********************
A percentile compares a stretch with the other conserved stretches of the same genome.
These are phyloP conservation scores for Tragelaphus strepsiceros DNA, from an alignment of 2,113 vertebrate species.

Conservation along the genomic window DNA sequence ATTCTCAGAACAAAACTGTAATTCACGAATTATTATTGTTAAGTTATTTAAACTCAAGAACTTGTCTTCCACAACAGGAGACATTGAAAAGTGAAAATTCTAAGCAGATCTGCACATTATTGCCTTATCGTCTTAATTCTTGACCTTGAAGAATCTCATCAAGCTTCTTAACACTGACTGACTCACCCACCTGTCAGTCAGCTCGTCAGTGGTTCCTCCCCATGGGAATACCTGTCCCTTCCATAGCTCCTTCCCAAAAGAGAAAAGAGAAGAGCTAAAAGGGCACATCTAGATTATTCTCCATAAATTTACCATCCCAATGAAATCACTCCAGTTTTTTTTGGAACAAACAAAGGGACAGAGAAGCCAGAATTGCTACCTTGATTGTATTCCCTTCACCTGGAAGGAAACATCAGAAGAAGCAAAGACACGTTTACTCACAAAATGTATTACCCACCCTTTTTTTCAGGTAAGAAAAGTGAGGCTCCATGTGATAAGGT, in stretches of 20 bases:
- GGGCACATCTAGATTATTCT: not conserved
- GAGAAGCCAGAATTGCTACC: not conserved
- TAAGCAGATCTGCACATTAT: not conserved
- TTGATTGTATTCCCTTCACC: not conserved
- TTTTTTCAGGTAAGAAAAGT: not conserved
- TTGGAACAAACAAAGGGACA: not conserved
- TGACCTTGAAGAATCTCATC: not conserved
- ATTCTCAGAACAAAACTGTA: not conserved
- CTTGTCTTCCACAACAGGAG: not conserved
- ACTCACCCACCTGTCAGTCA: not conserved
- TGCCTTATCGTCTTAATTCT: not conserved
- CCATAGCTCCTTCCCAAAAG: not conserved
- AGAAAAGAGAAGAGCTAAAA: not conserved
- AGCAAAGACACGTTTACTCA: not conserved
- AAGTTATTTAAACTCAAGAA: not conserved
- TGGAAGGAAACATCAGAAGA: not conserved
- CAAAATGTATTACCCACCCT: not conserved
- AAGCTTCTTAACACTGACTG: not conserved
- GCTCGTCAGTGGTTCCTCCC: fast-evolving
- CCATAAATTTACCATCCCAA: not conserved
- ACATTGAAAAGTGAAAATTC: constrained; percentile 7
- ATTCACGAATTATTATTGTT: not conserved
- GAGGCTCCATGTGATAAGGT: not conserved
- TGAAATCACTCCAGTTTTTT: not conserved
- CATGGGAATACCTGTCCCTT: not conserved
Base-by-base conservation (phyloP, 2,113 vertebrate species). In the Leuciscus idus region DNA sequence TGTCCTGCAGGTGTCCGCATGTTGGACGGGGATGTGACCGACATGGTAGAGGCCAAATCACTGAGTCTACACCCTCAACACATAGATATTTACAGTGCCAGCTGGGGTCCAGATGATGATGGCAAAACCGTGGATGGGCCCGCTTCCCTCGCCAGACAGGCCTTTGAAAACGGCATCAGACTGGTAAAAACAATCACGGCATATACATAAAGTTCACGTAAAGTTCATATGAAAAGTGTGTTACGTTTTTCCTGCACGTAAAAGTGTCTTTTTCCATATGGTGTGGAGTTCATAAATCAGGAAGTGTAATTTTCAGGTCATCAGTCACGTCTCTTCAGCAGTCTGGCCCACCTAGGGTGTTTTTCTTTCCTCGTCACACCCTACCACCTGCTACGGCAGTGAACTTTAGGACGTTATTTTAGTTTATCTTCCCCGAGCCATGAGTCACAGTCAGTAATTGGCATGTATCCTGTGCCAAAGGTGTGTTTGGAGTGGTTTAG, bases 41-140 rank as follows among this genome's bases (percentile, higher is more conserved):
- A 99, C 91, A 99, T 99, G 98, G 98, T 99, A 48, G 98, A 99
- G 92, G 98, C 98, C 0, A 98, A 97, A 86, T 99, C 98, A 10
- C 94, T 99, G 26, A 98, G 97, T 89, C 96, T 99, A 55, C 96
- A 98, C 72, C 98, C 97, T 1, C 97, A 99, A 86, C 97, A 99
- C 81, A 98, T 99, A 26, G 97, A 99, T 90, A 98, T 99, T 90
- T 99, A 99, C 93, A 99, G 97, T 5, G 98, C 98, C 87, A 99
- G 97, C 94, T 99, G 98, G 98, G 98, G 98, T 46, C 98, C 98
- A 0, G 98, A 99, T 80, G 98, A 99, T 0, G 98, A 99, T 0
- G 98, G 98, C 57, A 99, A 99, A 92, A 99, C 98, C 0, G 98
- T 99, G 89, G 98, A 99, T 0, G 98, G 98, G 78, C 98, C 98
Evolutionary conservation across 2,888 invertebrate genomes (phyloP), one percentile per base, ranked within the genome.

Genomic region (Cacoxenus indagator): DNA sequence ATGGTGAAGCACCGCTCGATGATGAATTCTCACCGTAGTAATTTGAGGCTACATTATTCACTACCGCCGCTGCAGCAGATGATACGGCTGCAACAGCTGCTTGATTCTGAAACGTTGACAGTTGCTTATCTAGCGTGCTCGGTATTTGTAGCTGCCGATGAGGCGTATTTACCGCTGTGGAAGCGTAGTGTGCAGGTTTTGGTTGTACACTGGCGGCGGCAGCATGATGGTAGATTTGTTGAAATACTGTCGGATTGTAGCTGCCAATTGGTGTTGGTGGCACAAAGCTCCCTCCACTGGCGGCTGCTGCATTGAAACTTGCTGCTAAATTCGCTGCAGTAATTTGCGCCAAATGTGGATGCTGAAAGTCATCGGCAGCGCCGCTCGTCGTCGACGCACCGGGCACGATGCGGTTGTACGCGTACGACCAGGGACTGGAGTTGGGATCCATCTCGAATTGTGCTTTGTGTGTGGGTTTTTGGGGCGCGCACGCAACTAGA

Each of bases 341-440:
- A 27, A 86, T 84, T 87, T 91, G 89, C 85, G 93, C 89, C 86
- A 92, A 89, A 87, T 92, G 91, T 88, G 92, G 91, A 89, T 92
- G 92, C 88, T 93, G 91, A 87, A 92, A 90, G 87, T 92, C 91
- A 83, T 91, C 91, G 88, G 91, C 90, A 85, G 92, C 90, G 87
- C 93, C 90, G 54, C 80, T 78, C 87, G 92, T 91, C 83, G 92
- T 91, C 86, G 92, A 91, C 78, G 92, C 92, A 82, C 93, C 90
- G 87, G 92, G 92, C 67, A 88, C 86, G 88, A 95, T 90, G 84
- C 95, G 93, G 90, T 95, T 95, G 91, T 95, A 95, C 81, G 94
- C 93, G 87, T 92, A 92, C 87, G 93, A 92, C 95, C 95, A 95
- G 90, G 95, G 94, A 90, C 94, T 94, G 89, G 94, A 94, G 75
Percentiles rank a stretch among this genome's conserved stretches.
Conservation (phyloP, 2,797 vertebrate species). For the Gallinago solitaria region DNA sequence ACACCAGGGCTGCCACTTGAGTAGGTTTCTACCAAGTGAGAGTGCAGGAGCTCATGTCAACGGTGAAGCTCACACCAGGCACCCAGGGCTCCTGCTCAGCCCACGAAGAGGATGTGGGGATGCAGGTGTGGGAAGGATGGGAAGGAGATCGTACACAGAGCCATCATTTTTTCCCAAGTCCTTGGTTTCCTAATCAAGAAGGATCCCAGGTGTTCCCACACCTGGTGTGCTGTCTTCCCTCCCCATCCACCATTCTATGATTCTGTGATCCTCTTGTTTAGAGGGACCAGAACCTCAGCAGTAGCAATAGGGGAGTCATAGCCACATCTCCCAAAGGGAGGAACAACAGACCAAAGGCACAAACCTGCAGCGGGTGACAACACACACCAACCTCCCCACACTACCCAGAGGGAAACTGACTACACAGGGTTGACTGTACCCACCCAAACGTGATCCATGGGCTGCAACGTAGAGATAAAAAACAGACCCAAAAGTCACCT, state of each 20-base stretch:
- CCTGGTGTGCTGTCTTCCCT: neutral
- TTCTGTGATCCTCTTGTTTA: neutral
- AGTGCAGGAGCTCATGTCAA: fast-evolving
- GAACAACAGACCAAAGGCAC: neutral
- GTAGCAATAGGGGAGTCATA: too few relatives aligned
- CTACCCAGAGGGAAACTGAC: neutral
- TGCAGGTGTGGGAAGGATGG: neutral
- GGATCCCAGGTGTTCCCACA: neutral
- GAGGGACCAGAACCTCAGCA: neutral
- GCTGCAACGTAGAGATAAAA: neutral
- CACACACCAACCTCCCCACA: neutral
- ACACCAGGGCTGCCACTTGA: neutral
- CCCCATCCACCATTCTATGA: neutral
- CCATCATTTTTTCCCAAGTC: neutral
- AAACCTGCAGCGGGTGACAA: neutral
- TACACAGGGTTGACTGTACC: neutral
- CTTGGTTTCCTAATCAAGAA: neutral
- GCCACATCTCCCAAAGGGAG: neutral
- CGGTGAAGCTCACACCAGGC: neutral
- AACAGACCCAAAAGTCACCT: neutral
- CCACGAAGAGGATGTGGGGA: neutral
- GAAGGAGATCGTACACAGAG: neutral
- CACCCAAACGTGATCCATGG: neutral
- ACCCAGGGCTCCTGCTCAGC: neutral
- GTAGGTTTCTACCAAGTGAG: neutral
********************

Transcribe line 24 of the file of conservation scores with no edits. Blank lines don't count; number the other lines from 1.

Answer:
- ACATTGAAAAGTGAAAATTC: constrained; percentile 7